[MOL] Advances in Vaccine Therapy for SCLC [01126] Medicine On Line


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[MOL] Advances in Vaccine Therapy for SCLC



OncoLink@ASCO: Advances in Vaccine Therapy Presented

   Affiliations: ASCO
   Posting Date - May 20, 1996
Last Revision Date: Sunday, 14-Feb-1999 13:54:50 EST
Copyright 1996, The Trustees of the University of Pennsylvania

Long-Term Survival Following Immunization with BEC2 Plus BCG after Initial Therapy for Small Cell Lung Cancer

Researchers at Memorial Sloan-Kettering Cancer Center (New York, NY) presented new data on a new immunization therapy for the treatment of small cell lung cancer (SCLC).

Approximately 40,000 people are diagnosed in the U.S. each year with small cell lung cancer. Although chemotherapy combinations with or without radiation therapy have substantially prolonged patient survival, almost all patients still die of the disease. The median survival for patients with SCLC is seven to 16 months.

Over the past 20 years, no chemotherapeutic intervention has produced substantial improvement in survival. Researchers suggest that this is due to the persistence of microscopic amounts of cancer in the patient despite chemotherapy. One strategy is to immunize patients against the cancer at a point when the smallest volume of cancer remains, presumably after chemotherapy treatment.

Stefan Grant, M.D., assistant professor, Memorial Sloan-Kettering Cancer Center, and colleagues evaluated the ability to immunize patients against a molecule (GD3) found on the surface of SCLC cells. Even though GD3 represents a potential target for immunization, difficulties exist in using the GD3 molecule to immunize humans. Therefore the researchers, led by Paul B. Chapman, M.D., assistant professor, Memorial Sloan-Kettering Cancer Center, developed BEC2, a molecule whose structure mimics GD3, so that antibodies produced against it should also recognize GD3. In the trial, patients were given five injections intradermally over a 10-week period. The injections consisted of preparations of BEC2 to which BCG, a bacteria similar to tuberculosis that stimulates the immune system, was added to enhance the immune-stimulating effect of BEC2.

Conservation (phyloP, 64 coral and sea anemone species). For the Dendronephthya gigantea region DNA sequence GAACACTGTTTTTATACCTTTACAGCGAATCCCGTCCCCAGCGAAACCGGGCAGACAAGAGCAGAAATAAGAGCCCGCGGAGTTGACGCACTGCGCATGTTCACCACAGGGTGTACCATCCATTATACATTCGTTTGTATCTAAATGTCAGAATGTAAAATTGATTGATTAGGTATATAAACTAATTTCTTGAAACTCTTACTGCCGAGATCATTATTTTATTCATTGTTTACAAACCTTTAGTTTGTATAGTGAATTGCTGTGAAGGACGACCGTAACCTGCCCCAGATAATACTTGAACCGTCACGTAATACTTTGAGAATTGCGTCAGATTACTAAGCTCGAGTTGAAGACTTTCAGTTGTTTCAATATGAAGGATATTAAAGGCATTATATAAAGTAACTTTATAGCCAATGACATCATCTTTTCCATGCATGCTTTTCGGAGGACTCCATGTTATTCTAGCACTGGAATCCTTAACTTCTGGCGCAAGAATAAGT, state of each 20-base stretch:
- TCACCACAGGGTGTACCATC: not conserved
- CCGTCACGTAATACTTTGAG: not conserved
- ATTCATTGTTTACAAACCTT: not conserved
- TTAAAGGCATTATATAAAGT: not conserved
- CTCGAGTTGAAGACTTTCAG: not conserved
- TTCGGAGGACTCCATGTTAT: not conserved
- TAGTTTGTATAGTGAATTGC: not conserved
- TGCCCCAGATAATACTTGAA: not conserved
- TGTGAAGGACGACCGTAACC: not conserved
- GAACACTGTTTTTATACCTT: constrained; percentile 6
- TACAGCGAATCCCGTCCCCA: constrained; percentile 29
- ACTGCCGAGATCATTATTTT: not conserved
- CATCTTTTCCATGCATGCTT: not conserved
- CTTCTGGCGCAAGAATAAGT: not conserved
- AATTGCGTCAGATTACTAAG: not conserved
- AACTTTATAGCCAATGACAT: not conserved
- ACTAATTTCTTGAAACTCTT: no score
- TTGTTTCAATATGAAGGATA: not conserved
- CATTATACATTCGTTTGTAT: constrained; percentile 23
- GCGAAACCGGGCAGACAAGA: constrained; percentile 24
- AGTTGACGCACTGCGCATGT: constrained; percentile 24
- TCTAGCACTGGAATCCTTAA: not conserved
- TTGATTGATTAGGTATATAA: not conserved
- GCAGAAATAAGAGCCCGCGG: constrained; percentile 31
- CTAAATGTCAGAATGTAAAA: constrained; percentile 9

Of eight patients entered into the trial, six had completed the course of the immunizations at the time of analysis and were evaulated for response. all the patients developed antibodies against BEC2. One patient developed antibodies against GD3. Survival outcomes were compared with a reference group of 34 patients who had undergone chemotherapy and had major tumor responses. Using statistical analysis to predict duration of survival, a amedian survival for patients receiving BEC2 is predicted to exceed 36 months. Median survival for the reference group was 16.2 months.

"Patients are still being recruited for this trial, but this is very interesting preliminary data," said Ellin Berman, M.D., associate professor, Memorial Sloan-Kettering Cancer Center.

Related ASCO Briefings:

New Combinations in Lung Cancer

In addition, you may wish to consult OncoLink's Lung Cancer Listings

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